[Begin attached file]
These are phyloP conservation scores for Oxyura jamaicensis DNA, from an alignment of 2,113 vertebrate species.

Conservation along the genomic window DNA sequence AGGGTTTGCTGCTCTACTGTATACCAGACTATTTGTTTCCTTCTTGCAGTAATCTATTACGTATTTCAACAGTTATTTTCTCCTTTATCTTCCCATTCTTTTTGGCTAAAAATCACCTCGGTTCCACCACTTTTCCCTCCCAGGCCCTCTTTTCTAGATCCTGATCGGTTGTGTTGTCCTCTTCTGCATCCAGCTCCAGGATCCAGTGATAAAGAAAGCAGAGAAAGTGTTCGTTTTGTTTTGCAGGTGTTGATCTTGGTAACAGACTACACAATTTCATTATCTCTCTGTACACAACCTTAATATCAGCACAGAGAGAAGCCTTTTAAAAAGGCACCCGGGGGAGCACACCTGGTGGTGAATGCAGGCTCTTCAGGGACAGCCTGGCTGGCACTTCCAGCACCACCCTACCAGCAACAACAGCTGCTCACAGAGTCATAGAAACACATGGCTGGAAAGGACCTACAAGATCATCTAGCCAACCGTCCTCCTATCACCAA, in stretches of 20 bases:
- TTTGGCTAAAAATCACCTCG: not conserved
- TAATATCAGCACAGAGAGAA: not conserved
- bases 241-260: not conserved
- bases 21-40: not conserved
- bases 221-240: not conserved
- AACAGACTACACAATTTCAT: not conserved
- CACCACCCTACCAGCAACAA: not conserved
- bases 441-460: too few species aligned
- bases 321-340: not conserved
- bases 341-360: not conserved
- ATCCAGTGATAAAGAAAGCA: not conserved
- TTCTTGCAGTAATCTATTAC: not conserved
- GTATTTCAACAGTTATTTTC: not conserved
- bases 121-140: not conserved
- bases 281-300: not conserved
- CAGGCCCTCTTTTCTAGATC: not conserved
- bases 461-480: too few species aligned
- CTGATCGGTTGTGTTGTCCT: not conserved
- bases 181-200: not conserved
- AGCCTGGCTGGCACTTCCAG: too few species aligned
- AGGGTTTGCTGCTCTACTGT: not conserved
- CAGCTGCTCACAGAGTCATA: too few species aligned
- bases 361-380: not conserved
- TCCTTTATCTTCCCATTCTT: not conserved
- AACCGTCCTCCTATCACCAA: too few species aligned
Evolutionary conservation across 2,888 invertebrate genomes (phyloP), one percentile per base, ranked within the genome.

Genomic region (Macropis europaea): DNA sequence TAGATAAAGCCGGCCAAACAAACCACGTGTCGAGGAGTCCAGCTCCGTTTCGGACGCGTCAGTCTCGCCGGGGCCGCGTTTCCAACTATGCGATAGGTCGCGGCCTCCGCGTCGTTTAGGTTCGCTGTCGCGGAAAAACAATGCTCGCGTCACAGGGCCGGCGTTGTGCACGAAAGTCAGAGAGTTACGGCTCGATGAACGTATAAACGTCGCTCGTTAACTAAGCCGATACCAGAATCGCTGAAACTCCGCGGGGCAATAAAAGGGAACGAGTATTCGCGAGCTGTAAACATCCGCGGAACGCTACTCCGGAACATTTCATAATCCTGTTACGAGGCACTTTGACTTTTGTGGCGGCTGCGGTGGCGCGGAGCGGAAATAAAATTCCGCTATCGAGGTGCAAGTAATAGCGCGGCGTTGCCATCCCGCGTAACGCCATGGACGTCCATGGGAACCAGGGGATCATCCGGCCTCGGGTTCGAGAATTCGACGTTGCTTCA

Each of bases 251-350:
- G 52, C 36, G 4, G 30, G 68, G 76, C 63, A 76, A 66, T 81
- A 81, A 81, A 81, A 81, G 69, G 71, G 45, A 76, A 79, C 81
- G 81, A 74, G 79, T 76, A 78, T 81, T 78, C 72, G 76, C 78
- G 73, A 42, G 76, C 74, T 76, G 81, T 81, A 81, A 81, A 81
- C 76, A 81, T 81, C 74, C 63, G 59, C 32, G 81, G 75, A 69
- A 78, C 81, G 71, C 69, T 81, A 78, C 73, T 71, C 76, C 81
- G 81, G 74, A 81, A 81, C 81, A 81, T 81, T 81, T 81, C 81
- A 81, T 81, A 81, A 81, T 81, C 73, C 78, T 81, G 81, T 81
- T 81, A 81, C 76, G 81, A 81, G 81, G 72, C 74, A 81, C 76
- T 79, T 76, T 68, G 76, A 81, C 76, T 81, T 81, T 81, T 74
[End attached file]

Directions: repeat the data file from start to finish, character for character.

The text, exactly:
These are phyloP conservation scores for Oxyura jamaicensis DNA, from an alignment of 2,113 vertebrate species.

Conservation along the genomic window DNA sequence AGGGTTTGCTGCTCTACTGTATACCAGACTATTTGTTTCCTTCTTGCAGTAATCTATTACGTATTTCAACAGTTATTTTCTCCTTTATCTTCCCATTCTTTTTGGCTAAAAATCACCTCGGTTCCACCACTTTTCCCTCCCAGGCCCTCTTTTCTAGATCCTGATCGGTTGTGTTGTCCTCTTCTGCATCCAGCTCCAGGATCCAGTGATAAAGAAAGCAGAGAAAGTGTTCGTTTTGTTTTGCAGGTGTTGATCTTGGTAACAGACTACACAATTTCATTATCTCTCTGTACACAACCTTAATATCAGCACAGAGAGAAGCCTTTTAAAAAGGCACCCGGGGGAGCACACCTGGTGGTGAATGCAGGCTCTTCAGGGACAGCCTGGCTGGCACTTCCAGCACCACCCTACCAGCAACAACAGCTGCTCACAGAGTCATAGAAACACATGGCTGGAAAGGACCTACAAGATCATCTAGCCAACCGTCCTCCTATCACCAA, in stretches of 20 bases:
- TTTGGCTAAAAATCACCTCG: not conserved
- TAATATCAGCACAGAGAGAA: not conserved
- bases 241-260: not conserved
- bases 21-40: not conserved
- bases 221-240: not conserved
- AACAGACTACACAATTTCAT: not conserved
- CACCACCCTACCAGCAACAA: not conserved
- bases 441-460: too few species aligned
- bases 321-340: not conserved
- bases 341-360: not conserved
- ATCCAGTGATAAAGAAAGCA: not conserved
- TTCTTGCAGTAATCTATTAC: not conserved
- GTATTTCAACAGTTATTTTC: not conserved
- bases 121-140: not conserved
- bases 281-300: not conserved
- CAGGCCCTCTTTTCTAGATC: not conserved
- bases 461-480: too few species aligned
- CTGATCGGTTGTGTTGTCCT: not conserved
- bases 181-200: not conserved
- AGCCTGGCTGGCACTTCCAG: too few species aligned
- AGGGTTTGCTGCTCTACTGT: not conserved
- CAGCTGCTCACAGAGTCATA: too few species aligned
- bases 361-380: not conserved
- TCCTTTATCTTCCCATTCTT: not conserved
- AACCGTCCTCCTATCACCAA: too few species aligned
Evolutionary conservation across 2,888 invertebrate genomes (phyloP), one percentile per base, ranked within the genome.

Genomic region (Macropis europaea): DNA sequence TAGATAAAGCCGGCCAAACAAACCACGTGTCGAGGAGTCCAGCTCCGTTTCGGACGCGTCAGTCTCGCCGGGGCCGCGTTTCCAACTATGCGATAGGTCGCGGCCTCCGCGTCGTTTAGGTTCGCTGTCGCGGAAAAACAATGCTCGCGTCACAGGGCCGGCGTTGTGCACGAAAGTCAGAGAGTTACGGCTCGATGAACGTATAAACGTCGCTCGTTAACTAAGCCGATACCAGAATCGCTGAAACTCCGCGGGGCAATAAAAGGGAACGAGTATTCGCGAGCTGTAAACATCCGCGGAACGCTACTCCGGAACATTTCATAATCCTGTTACGAGGCACTTTGACTTTTGTGGCGGCTGCGGTGGCGCGGAGCGGAAATAAAATTCCGCTATCGAGGTGCAAGTAATAGCGCGGCGTTGCCATCCCGCGTAACGCCATGGACGTCCATGGGAACCAGGGGATCATCCGGCCTCGGGTTCGAGAATTCGACGTTGCTTCA

Each of bases 251-350:
- G 52, C 36, G 4, G 30, G 68, G 76, C 63, A 76, A 66, T 81
- A 81, A 81, A 81, A 81, G 69, G 71, G 45, A 76, A 79, C 81
- G 81, A 74, G 79, T 76, A 78, T 81, T 78, C 72, G 76, C 78
- G 73, A 42, G 76, C 74, T 76, G 81, T 81, A 81, A 81, A 81
- C 76, A 81, T 81, C 74, C 63, G 59, C 32, G 81, G 75, A 69
- A 78, C 81, G 71, C 69, T 81, A 78, C 73, T 71, C 76, C 81
- G 81, G 74, A 81, A 81, C 81, A 81, T 81, T 81, T 81, C 81
- A 81, T 81, A 81, A 81, T 81, C 73, C 78, T 81, G 81, T 81
- T 81, A 81, C 76, G 81, A 81, G 81, G 72, C 74, A 81, C 76
- T 79, T 76, T 68, G 76, A 81, C 76, T 81, T 81, T 81, T 74